The Juhls will celebrate their 2014 family reunion in conjunction with the Old-Time Music, Ozark Heritage Festival. The principal organizer of the reunion is Marv’s nephew and Matt’s father, John Meacham of Chester, Illinois.
(NOTE: Some of the content of this article is borrowed from an article by John Meacham that was published in the County Journal, Percy, Illinois, and appears on the website Marideth Sisco: My Life and Times.)
Emily Dowden Estes – 3-4 p.m. Friday, June 20.
She developed her musical skills in the scenic, country setting of the Ozarks, where she was raised. Emily was born in Springfield and grew up on her father’s 1,000-acre dairy farm in Wright County, MO. It was there she began performing regionally. At age 16 she moved to Mtn. View, AR, with her sisters to pursue their growing music career. They were regular employees at the Ozark Folk Center, along with many other venues.
Eventually the girls landed in Asheville, NC, where Emily toured for over a decade with her family band. “The Dowden Sisters” performed at music festivals and concerts across the U.S. and parts of Canada to venues that included, in part, the John C. Campbell Folk School in NC, Silverton Jubilee in CO, Jerusalem Ridge Bluegrass Celebration in Rosine, KY, Silver Dollar City in Branson, MO, the Traditional Music Festival in Il, Fathers’ Day Bluegrass Festival in Grass Valley, CA, and the Prince Edward Island Bluegrass and Old Time Music Festival in PEI, Canada.
After living on the east coast for five years, Emily moved back to her native Missouri Ozarks to pursue college and other interests, and to be near her relatives. After earning her Bachelor of Arts degree in creative writing-English from Missouri State University, she chose music for her career path once again. She formed a new group, the “Emily Dowden Band” and will release her first solo project this summer. Emily collaborated with several regional musicians and one friend from Nashville, and is excited to finally be releasing her long awaited album, which ranges from folk, to bluegrass, to old country, one gospel number, and two originals. She is also very excited to entertain for this very special 20th anniversary festival. She was around for the very first one, as a kid, so the festival is special to her, as a native Ozarks’ musician and loyal festival participant.
Aside from being a performer, Emily also is a music instructor at Palen Music Center in Springfield, where she gives private clawhammer banjo and ukulele lessons. She strives to keep the art and customs of traditional Ozarks music alive and well, by passing it down to younger generations, just as it was passed down to her by the late great Karen Kraft and other traditional folk artists from southern MO and northern AR. Emily minored in Theater at MSU and has employed her acting skills by participating in a local TV show, “Kelly’s Kountry Junction” shown on PBS weekly. An official web page is in the works for later this year; in the meantime you can like her Facebook fan page, at https://www.facebook.com/emily.dowden.band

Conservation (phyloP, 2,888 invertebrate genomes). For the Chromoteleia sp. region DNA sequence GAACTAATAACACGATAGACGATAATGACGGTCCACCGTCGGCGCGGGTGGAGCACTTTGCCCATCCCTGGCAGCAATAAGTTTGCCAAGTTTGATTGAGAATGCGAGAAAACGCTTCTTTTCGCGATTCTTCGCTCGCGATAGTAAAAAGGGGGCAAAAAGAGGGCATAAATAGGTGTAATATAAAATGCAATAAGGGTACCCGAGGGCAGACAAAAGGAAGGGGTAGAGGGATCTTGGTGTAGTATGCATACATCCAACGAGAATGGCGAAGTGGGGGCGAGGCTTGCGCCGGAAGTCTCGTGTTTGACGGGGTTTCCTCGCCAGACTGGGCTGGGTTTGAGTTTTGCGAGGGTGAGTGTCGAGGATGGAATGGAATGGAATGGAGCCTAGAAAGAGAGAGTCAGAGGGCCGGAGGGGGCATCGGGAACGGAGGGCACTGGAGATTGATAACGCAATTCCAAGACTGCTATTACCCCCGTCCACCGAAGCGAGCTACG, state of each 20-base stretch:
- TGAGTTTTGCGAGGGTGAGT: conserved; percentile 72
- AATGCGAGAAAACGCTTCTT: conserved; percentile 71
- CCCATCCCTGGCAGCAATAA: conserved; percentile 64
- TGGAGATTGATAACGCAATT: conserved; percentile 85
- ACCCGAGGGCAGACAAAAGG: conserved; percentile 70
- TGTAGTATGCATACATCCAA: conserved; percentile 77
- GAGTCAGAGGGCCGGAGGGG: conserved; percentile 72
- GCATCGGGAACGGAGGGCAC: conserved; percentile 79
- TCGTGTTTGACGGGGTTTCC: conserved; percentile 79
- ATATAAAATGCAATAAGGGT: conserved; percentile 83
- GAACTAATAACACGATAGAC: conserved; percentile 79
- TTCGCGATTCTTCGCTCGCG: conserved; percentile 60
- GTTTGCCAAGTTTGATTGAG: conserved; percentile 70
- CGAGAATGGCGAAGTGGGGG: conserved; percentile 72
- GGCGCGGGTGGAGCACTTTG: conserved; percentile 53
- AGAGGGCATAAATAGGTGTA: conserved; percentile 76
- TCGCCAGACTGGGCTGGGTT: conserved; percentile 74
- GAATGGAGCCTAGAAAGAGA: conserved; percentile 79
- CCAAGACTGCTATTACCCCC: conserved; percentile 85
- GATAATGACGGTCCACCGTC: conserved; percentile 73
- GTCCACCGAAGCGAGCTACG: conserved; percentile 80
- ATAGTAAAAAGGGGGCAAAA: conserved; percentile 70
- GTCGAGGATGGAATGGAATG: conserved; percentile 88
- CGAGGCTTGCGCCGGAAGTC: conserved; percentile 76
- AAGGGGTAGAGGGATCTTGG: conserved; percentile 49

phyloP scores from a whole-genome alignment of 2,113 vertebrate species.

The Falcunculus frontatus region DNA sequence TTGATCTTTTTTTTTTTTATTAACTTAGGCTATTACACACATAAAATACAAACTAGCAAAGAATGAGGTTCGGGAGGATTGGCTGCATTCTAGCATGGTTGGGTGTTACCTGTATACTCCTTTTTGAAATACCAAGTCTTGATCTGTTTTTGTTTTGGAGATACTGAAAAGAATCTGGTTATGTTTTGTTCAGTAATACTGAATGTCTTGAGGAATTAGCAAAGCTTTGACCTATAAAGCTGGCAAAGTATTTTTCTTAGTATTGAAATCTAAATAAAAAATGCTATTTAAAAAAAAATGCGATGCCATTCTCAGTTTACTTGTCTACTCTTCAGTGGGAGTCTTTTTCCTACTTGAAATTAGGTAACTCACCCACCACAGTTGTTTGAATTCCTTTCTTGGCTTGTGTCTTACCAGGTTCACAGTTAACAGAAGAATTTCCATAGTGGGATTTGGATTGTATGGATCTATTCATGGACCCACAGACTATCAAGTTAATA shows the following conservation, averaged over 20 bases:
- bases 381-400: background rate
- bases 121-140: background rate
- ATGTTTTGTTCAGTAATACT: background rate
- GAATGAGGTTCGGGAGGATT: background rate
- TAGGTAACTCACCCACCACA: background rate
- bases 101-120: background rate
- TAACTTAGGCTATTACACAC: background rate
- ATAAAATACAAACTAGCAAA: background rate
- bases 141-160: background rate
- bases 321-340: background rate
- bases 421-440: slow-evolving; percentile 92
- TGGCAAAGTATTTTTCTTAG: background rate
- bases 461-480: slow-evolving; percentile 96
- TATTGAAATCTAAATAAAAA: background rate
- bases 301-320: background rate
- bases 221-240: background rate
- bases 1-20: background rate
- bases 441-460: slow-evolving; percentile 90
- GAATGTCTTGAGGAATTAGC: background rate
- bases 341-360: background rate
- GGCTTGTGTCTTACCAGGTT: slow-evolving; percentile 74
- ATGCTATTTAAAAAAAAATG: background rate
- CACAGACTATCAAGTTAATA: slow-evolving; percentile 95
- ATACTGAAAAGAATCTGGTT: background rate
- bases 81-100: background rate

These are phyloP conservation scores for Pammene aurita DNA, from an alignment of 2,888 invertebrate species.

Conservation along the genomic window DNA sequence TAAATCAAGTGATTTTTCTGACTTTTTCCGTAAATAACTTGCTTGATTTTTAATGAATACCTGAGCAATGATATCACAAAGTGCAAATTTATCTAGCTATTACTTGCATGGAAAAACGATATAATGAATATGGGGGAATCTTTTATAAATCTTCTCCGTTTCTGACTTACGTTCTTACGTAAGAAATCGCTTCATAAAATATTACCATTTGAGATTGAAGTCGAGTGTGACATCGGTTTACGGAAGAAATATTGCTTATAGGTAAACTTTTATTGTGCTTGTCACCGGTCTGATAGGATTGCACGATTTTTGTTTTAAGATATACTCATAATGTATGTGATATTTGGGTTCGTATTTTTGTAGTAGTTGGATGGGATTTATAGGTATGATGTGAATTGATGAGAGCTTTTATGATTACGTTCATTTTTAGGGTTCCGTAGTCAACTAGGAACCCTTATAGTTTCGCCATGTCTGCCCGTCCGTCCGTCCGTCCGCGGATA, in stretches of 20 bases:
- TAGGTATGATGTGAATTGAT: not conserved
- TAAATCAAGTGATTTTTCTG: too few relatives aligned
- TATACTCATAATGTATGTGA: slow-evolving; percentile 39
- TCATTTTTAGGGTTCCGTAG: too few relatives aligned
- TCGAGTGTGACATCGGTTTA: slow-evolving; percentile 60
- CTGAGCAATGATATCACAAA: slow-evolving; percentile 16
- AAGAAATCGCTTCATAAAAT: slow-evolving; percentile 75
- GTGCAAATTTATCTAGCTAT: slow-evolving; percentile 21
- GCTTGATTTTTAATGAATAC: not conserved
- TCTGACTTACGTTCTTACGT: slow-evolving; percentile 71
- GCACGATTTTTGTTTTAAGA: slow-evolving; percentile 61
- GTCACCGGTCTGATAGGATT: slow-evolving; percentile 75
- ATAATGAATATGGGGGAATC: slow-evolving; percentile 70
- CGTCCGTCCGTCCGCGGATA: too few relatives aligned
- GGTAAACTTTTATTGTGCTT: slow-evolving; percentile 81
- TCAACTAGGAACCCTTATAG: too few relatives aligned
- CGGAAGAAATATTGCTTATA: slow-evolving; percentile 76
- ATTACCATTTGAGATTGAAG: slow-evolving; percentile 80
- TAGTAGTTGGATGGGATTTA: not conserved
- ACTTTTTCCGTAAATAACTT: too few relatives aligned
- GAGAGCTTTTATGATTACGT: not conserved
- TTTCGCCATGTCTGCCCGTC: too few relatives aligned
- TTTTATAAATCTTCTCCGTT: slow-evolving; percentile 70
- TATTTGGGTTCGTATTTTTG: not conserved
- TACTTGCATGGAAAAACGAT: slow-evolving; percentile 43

South Wynns – 4-5 p.m. Friday, June 20
South Wynns is a Bluegrass/Country Band, with members Berry Wynn, Betty Wynn, Amanda Marlow, Casey Freeland and Alan Young.
~SouthWynns~ was founded 17 years ago, by the late, great John Wynn, Master Mandolin & Banjo Builder. Barry Wynn says “I made my Dad a promise, before his passing, to keep the family band going, and that’s what I’ve done.”
~SouthWynns~ are a regular on the TV show Kellys Kountry Junction and they also play at Dickeys BBQ Pit in Nixa, MO every second & fourth Saturday of each month. Band members include Betty Wynn (John Wynn’s wife), Berry Wynn (their son), Amanda Marlow (Berry’s daughter), Casey Freeland (granddaughter of John & Betty), and Alan Young (not blood related, but kinda like Berry’s son).
Deep Fried Squirrel – 5-6 p.m. Friday, June 20.
From atop the Ozarks plateau comes Deep Fried Squirrel, and old time wall of sound blending Bluegrass music and instrumentation with influences from across the spectrum of genres, all tied up with a big progressive bow. In their fifth year as a band, after some lineup shifting and putting the drum kit in storage, they have settled into a tight knit string band ready to throw down some foot-stomping acoustic jams to anyone willing to lend an ear.
Artists include Caleb Fairchild (guitar, vocals), Deakin Mooney (banjo, vocals), Kolt Kendrick (mandolin, vocals), Eric Mathewson (fiddle), and Jake Norman (bass)
Colbert Brothers – noon – 1 p.m. Saturday, June 21
Old-time music has been a family tradition for generations for Colbert Brothers Van, Vernon and John, all of whom hail from Willow Springs, Mo. “Mom and Dad instilled in us the love of their music, and to this day we play, sing and remember,” said Van, who is known for his unique “two-finger” roll style on banjo.
The Colbert’s grandfather, Hall Colbert, moved the family from the Buffalo River region of Arkansas during the Depression years. He and his wife, Ethel, their four boys, Leon, Bob, Truett and John, and their four daughters, Geneva, Gladys, Jewell and Marge, traveled by horse and wagon to the Howell County community of Amy where they established new roots and Hall preached as a Baptist minister and sang.
All of the children sang a cappella in a deep, nasal hill-country style that needed no accompaniment, and memories of their voices together or solo during family reunions can still raise the hair on the back of Van’s neck.
The Colbert’s father, Joseph Truett, who was named for a famous turn-of-the-century minister, taught himself to play a banjo he built by stretching a groundhog skin over the hoop for a head. He taught Van’s older brothers to chord the guitar and enjoyed playing along once they could carry a tune.